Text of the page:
I was stoked. I admire Sir Branson, and I love Halo. It seemed like a match made in heaven. But after a couple weeks of endless War Games matches and Spartan Ops missions, I took a moment to think about how this tournament was set up, how I was standing on the leaderboards and the likelihood of my success.
Dashing all hopes of winning, I gave up on the tournament. And you should to.The Tourney in a Nutshell
The Halo 4 Infinity Challenge tournament started on December 17, 2012, and it includes two parts: War Games and Spartan Ops. Since it is monitored through your Xbox Live account, you don’t have to go to any special place to participate; gamers can participate from the comfort of their own homes.
The grand prize for the War Games winner is the UNSC-themed 2013 Ford F-150 SVT Raptor. The grand prize for Spartan Ops is a cameo in a future Halo game. And of course for each side there are hundreds of consolation prizes also.
The Challenge consists of two rounds: qualifying and finals. The qualifying round ran from December 17 through January 10. Your performance in this round determined what “Tier” you would be placed in for the finals. For War Games competitors, your ranking on the leaderboard was determined by your cumulative score in Infinity Challenge War Games matches. Spartan Ops was based solely on the number of missions you completed, with no regard to how you actually performed in said missions.
As the qualifying round progressed, you could track your progress on the leaderboards to see how you were ranking against the other competitors. At the end of the qualifying round, players were grouped into Tiers 1, 2, and 3. Only those in Tier 1 are eligible to win the grand prize, but there are smaller prizes available for competitors in the other Tiers.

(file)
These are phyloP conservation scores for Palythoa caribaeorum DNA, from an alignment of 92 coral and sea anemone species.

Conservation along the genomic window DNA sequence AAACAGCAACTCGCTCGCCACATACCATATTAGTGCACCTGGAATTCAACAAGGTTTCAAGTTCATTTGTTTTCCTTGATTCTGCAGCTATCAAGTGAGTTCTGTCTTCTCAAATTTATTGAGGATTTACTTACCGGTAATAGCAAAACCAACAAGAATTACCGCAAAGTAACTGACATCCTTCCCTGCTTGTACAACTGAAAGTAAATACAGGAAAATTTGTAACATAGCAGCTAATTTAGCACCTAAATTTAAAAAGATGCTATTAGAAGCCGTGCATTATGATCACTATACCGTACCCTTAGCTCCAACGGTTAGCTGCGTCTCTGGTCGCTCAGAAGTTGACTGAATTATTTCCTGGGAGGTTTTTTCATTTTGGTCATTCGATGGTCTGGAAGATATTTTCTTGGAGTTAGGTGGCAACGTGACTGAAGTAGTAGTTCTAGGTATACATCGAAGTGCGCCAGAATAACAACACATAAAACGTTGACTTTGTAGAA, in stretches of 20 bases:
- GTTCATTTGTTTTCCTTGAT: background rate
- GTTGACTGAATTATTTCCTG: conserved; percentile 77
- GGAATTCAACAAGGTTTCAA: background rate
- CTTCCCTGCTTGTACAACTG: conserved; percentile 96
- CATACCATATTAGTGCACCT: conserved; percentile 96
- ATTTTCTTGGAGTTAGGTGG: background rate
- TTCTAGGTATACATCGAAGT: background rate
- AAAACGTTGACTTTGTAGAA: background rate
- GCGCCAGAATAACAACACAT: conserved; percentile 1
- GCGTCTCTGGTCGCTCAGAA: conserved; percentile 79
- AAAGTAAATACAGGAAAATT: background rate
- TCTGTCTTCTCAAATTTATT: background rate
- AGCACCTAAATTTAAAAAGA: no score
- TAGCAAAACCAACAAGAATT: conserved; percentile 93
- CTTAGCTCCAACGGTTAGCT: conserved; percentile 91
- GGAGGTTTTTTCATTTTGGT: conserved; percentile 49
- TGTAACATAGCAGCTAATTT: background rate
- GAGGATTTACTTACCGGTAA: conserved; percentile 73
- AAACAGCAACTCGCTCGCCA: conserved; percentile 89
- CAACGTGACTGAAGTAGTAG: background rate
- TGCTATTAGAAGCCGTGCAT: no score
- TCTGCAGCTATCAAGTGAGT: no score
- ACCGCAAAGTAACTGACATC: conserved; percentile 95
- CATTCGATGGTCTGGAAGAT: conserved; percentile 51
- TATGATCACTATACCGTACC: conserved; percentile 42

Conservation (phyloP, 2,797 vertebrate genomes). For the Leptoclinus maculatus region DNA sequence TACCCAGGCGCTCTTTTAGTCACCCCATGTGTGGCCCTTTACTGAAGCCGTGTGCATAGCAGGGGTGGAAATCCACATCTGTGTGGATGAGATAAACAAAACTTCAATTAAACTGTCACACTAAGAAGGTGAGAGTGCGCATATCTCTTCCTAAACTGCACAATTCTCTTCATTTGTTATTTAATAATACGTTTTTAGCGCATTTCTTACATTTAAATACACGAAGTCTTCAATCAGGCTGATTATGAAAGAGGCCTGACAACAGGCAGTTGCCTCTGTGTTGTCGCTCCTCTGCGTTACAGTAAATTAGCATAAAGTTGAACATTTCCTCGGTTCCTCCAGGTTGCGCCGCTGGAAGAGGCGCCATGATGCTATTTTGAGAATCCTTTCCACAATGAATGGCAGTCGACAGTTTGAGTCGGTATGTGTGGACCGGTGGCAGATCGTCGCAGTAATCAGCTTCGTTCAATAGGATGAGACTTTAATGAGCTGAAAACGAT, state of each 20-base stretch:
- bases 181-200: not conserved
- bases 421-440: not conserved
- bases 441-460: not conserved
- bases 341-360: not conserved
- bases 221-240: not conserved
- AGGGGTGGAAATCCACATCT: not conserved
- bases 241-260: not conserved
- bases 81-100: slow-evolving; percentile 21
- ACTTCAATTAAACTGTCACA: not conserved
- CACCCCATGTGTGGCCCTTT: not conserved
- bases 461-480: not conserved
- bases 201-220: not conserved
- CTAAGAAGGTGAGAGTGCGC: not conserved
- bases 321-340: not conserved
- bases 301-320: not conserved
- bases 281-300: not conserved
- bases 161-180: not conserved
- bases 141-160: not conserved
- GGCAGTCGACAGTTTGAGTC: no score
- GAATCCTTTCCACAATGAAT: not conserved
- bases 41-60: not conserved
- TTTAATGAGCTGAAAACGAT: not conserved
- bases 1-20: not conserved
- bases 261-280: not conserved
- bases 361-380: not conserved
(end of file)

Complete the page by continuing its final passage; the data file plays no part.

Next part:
The finals round started on January 12 and runs through January 19. Everyone’s scores were reset so that they could compete in their respective tiers from the same starting point.The Problem
The finals round is set up exactly like the qualifying round!
Your ranking on the leaderboards has almost nothing to with your actual skill in the game. The major deciding factor is how much time you have to devote to it.
This is especially true in the Spartan Ops boards. It doesn’t matter how many enemies you kill, how many times you die, whether you achieve any of the objectives for your team, or just run around in circles.
The Spartan Ops rankings are based solely on how many missions you’ve played. Whoever plays the most wins. The only way (and it’s very, very small) that skill has anything to do with the outcome is in the amount of time it takes you to complete each mission. If you aren’t very good or you’re matched up with a bunch of other players who aren’t very good, it will take you longer to complete a mission.
But this is completely negated by the fact that terrible players can just log more hours of game time to make up for their incompetence.
And let’s take a look at the War Games competition. Your ranking here is determined by your cumulative score in the finals round. This isn’t how much XP you earn, it’s only the “Score” that shows up on the breakdown screen at the end of each match. The most I’ve seen awarded here to the top player is 750 points. But even extremely terrible performance will still earn you a few hundred points.
Because your score is actually based on your performance in the match, the War Games boards take skill into account more than the Spartan Ops boards. But again, this is all a wash when you consider that extremely terrible players can beat you merely by playing more frequently.You Should Quit
Unless you have 12+ hours per day to play Halo 4, you should give up now. Even if you are the best Halo player the world has ever seen, if you have other responsibilities (e.g. a job, a family, school… a life) you will not win.
It was a bitter pill for me to swallow. But since I’ve given up on this colossal waste of time, I’ve started and finished Assassin’s Creed III and logged about 25 hours in Fallout: New Vegas.